The forum in Pompeii was a large open space of a rectangular shape, surrounded by political buildings, temples, markets and porticos.
It was an urban center, the main square of the city, home to town’s main civic, commercial and religious institutions. The center of life and interest for its citizens, a bustling crowd that came here every day to meet, gossip, run business or worship.
A must see when visiting Pompeii!
My job as a tour guide allows me to meet a number of people, most of them very interesting.
A few days ago I guided at Pompeii a couple of tourists, Tony and Tatiana.
Tony is a young person, totally blind and 80% deaf in both ears without his hearing aids.
He has a great passion for travels and he has visited all seven of the World’s continents.
He has written several books about his world adventures.
The books are travel diaries of the observations and experiences of a blind man as he travels around the world.
I invite everyone to visit his nice site
Seeing The World My Way
A totally blind and partially deaf guy’s global adventures
Seeing the World My Way follows Tony Giles’ journey of hedonism and thrill-seeking adventure as he travels across North America, Asia and Australasia. Full of drama, danger and discovery, this fascinating travel biography is a young blind man’s view of the world as he sets out to achieve his dream, dealing with disability whilst living life to the limit.
Paperback published by SilverWood Originals. Price £8.99. ISBN 978-1-906236-38-0. 224 pages.
The two centers of entertainment in Pompeii were the Amphitheater, located in the eastern part of the city, and the Theaters located further west, near Port Stabiana.
From the VI century BC. C. Greeks used natural slopes were used to construct the stands. In Pompeii the neighborhood of the theaters included several important buildings.
The Teatro Grande is dated the second century BC. It has preserved its original appearance despite the constant remakes, including the restoration of the Augustan age. The scene that was originally with floors in imitation of the front of a building, was entirely rebuilt after the damage reported by the earthquake of 62 AD. C. In the Augustan era were built parodoi, side aisles covered access to the orchestra, gaining on them of the boxes (tribunalia) for guests of honor. One of parodoi is connected to a courtyard with a staircase leading to the Triangular Forum.
The cavea (tiers) is divided into three areas, that were said: ima reserved for senators, media to the guilds of the middle class, and summa for the populace.
This theater could accommodate about 5000 spectators, was restored during the Bourbon age and has, unfortunately, recently had a questionable vigorous action.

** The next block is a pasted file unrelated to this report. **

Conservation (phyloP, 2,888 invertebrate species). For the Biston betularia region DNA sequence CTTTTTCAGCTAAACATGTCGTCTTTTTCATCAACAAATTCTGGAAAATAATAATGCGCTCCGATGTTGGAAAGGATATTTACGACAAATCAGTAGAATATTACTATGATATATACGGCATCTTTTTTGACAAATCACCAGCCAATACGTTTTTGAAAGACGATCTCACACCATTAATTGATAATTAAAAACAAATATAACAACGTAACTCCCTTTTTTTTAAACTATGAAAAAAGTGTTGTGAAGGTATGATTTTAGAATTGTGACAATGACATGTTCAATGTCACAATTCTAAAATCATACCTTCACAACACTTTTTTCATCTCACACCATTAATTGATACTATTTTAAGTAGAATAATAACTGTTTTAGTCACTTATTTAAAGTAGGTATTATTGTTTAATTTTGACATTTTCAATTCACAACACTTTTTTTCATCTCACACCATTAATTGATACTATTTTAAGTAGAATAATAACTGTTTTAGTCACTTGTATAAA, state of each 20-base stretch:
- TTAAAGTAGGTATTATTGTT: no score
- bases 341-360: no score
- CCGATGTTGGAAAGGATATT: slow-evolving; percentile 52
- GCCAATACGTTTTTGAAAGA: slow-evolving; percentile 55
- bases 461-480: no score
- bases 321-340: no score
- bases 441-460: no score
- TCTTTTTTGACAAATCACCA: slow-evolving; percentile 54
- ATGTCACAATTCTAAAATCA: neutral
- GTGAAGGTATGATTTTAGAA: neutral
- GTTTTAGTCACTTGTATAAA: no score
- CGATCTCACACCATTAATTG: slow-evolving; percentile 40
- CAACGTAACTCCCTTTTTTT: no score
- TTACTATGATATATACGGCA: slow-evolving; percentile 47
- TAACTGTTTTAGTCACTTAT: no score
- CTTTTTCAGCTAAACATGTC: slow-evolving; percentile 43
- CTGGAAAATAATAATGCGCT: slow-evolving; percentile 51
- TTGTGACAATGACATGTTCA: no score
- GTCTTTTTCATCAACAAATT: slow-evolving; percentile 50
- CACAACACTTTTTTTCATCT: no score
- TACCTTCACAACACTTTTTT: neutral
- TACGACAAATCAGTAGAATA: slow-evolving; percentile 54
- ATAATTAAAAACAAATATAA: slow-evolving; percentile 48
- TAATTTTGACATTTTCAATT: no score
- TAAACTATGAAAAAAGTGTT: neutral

The Odeion or Small Theatre, formed a homogeneous group with the Teatro Grande, it could accommodate about 500 spectators, was smaller then the previous and covered with a roof. Was used for musical auditions, although some recent speculations recognize it as a building for political meetings. The construction of the building around 80 BC was financed by the two magistrates C. Q. Valgus and M. Porcius. Even here there were tribunalia intended for privileged spectators, and the auditorium was divided into three sectors. The decorations were very elegant, it is shown by the marbled orchestra and the two stone telamons found on the steps.
Vesuvius has erupted many times since and is the only volcano on the European mainland to have erupted within the last hundred years. Today, it is regarded as one of the most dangerous volcanoes in the world because of the population of 3,000,000 people living nearby and its tendency towards explosive (Plinian) eruptions. It is the most densely populated volcanic region in the world.
|79||explosive||Ash-fall, pomices and lahars|
|472||effusive-explosive||Lava flow and lahars to north-western flank|
|26 February 685||effusive||Imposing lava flow|
|787||effusive-explosive||Lahars and imposing lava flow|
|968||???||Lava flow to sea|
|27 January 1037||???||Lava flow to sea|
|29 May 1139||explosive||Ash-fall|
|16 December 1631||effusive-explosive||Cone collapse; lava flow to sea|
|3 July 1660||explosive||Ash-fall to north-east flank|
|13 April 1694||effusive||Lava toward Torre del Greco|
|25 May 1698||effusive-explosive||Damage by ash-fall to south-east flank|
|28 July 1707||effusive-explosive||—–|
|20 May 1737||effusive-explosive||A lava flow invades T. del Greco; ash-fall and lahars|
|23 December 1760||effusive-explosive||Opening of lateral vents on southern flank (150 m asl)|
|19 October 1767||effusive-explosive||Two lava flows toward T.Annunziata and S. Giorgio a C.|
|8 August 1779||explosive||Ash and bombs over Ottaviano|
|15 June 1794||effusive-explosive||Opening of lateral vents on SO flank (470 m asl)|
|22 October 1822||effusive-explosive||Two lava flows toward T. del Greco and Boscotrecase|
|23 August 1834||effusive-explosive||
A lava flow toward Poggiomarino
|6 February 1850||effusive-explosive||—–|
|1 May 1855||effusive||A lava flow invades Massa and S.Sebastiano|
|8 December 1861||effusive-explosive||Opening of lateral vents on SO flank (290 m asl)|
|15 November 1868||effusive||—–|
|24 April 1872||effusive-explosive||A lava flow invades Massa and S.Sebastiano|
|4 April 1906||effusive-explosive||A lava flow toward T.Annunziata, strong explosive activity|
|3 June 1929||effusive-explosive||A lava flow toward Terzigno|
|18 March 1944||effusive-explosive||A lava flow invades Massa and S.Sebastiano|
At the top of the volcano is a crater rim that affords a view into the crater that still fumes slightly. Besides that you will have a stunning panorama overseeing the Bay of Naples, Capri, Ischia, the edge of the Sorrento coast and more. Everyone has to walk up the last 500m steeply uphill. Closed-in shoes are essential.